Coach Kelly requested a post on running with your favorite fur babies, so this one’s for you Coach!
Some of my favorite runs are with my favorite girl! It fills my heart to see her so happy and have so much fun! The world is her playground!
Before running with Basil, we went on MANY walks to teach her commands that we wanted her to know before actually running with us. We did some of these walks on leash, and others off leash. Teaching her to follow commands both on leash and off leash were important to us for her safety, because we want to let her off leash to run when it is safe. Sure, she isn’t always perfect and sometimes forgets her listening ears, but she’s right where we want her approximately 95% of the time. Here are some commands your dog should know before he/she runs with you:
- When coming up to an intersection, I give Basil the command for the direction I intend to go: left, right or forward (straight sounds too much like right). She knows these commands well and instantly goes in the direction given.
- We do a fair amount of running on the streets against the flow of traffic, so it is important for Basil to heel when a vehicle is coming toward us. We have trained her to run on our left when she is heeling so that she is not in harms way of oncoming traffic.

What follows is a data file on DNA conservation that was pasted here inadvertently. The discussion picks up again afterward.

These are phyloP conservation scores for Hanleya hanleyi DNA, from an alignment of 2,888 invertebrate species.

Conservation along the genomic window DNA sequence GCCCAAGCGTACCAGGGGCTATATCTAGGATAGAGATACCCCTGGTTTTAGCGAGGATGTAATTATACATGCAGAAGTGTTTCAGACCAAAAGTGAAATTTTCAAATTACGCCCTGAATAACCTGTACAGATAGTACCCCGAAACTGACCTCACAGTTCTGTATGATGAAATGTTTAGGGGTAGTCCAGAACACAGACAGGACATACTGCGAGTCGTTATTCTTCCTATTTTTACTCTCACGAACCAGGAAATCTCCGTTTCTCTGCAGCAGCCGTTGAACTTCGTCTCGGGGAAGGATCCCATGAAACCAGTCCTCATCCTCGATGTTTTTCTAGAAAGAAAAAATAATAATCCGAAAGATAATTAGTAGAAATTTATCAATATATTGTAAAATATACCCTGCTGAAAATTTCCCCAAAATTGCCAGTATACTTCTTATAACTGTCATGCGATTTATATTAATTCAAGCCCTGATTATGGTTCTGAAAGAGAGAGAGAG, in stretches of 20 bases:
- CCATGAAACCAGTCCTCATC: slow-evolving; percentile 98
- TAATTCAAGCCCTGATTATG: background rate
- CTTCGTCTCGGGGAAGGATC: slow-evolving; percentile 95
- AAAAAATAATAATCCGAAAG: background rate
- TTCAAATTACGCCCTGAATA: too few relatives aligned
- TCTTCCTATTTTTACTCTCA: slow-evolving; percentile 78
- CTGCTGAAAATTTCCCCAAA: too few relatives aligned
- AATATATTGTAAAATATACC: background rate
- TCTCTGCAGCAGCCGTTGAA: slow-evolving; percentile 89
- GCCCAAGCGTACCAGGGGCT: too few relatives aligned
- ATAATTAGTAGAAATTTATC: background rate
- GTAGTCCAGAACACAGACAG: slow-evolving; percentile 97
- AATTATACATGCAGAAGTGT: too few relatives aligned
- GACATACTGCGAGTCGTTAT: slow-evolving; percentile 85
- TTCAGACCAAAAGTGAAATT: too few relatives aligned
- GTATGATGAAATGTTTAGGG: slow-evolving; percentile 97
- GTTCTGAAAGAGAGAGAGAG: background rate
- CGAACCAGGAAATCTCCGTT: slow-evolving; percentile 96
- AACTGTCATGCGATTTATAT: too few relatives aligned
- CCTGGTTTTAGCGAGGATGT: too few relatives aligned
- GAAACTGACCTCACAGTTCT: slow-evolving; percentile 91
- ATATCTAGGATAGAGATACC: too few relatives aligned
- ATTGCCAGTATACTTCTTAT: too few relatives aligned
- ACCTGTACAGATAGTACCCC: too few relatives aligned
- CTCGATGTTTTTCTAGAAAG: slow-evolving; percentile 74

- When we are running and there is something that Basil finds appealing (another runner going in the opposite direction, a child, a rabbit, a squirrel), I tell her to “leave it.” When given this command, she typically leaves whatever it is that has appealed to her. This is a command we frequently use in the house as well when we drop human food and don’t want her to snatch it up.
- Since we often run on the street, it is important for her to know “up” and “off” when we have to get “up” on the curb, or back “off” the curb and onto the street.
- When we come up on a busy intersection, I tell Basil to “stop” and “wait” until it is safe for us to cross the busy intersection. Sometimes I have her sit to wait until it is safe for us to cross. This allows me to focus on watching the passing traffic instead of needing to watch Basil. Once it is clear for us to cross the road, I tell Basil to “cross” so she knows it is safe to cross the street.
- There are some places where we run that I let Basil off leash letting her run free. We have a few parks, golf courses (in the winter), gravel roads and trails where Basil can run off leash. When she is running free, I have such a #happyheart watching her. Pure joy! But this also means that she needs to know when to “come back” to me when called. Sure she chases after squirrels, rabbits, and the occasional deer…she’s a Labrador, but she always “comes back” grinning from ear to ear!
Through routine, consistency, and LOTS of treats (which are really just dog food kibbles), Basil is one of the best running partners ever!